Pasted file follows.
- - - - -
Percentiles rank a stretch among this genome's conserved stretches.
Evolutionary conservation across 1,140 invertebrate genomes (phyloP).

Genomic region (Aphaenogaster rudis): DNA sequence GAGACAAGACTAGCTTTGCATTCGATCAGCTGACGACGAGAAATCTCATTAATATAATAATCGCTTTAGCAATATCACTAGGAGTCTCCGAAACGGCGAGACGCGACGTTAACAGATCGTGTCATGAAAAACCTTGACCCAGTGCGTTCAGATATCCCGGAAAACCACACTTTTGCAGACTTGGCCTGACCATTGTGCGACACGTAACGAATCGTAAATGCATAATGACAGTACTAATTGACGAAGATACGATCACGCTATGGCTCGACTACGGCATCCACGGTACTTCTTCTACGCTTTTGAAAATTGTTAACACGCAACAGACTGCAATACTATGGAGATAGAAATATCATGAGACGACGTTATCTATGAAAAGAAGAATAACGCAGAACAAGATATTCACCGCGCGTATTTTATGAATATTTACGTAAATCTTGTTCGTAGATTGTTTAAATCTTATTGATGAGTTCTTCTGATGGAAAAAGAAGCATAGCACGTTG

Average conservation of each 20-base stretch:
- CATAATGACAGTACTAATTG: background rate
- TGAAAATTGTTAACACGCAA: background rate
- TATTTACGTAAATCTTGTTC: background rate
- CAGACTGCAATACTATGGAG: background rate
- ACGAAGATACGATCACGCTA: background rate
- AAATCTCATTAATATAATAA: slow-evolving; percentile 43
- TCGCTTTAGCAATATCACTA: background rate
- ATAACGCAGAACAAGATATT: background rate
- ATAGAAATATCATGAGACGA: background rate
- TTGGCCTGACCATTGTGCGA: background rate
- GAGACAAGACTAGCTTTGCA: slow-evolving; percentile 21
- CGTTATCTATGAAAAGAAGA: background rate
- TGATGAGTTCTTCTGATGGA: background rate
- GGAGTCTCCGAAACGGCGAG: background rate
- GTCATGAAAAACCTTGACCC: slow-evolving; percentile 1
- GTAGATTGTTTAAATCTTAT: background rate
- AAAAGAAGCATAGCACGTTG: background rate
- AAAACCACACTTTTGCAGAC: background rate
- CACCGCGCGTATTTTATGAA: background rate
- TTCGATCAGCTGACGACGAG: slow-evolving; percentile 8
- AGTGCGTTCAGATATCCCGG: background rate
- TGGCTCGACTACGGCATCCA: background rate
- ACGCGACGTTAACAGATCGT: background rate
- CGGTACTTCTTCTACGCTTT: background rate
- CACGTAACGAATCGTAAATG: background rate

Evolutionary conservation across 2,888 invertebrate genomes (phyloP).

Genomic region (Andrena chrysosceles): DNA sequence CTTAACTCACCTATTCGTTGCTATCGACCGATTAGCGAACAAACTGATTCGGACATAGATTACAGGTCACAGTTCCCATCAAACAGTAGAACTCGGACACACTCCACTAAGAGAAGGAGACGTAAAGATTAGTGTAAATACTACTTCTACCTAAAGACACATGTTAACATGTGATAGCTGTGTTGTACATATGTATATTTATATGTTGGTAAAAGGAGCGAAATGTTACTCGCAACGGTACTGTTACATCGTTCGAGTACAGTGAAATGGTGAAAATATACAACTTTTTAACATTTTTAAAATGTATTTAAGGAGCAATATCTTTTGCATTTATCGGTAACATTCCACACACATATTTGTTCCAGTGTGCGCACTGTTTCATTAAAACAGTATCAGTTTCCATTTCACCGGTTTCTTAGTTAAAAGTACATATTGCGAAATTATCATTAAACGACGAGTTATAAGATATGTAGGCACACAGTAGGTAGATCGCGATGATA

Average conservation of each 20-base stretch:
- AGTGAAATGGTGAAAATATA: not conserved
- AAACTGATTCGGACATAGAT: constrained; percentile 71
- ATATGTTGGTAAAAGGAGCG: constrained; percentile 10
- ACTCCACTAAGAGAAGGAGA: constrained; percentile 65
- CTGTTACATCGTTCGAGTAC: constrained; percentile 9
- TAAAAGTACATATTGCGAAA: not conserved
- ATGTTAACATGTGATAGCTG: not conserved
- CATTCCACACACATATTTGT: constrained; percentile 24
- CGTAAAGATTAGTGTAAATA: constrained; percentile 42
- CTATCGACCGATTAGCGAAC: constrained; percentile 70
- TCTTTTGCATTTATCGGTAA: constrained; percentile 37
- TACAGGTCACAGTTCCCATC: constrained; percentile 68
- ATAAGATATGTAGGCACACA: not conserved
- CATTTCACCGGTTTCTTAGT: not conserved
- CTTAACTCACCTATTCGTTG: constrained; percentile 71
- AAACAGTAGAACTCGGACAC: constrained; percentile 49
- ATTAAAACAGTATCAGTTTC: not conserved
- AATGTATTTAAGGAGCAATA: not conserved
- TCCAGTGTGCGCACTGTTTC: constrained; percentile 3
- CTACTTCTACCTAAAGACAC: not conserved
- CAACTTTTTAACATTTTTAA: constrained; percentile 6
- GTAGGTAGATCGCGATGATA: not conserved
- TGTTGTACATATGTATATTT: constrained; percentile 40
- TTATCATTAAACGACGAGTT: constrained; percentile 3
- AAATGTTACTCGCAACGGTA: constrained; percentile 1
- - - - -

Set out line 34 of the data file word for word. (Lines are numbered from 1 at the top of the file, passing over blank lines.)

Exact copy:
- AAACTGATTCGGACATAGAT: constrained; percentile 71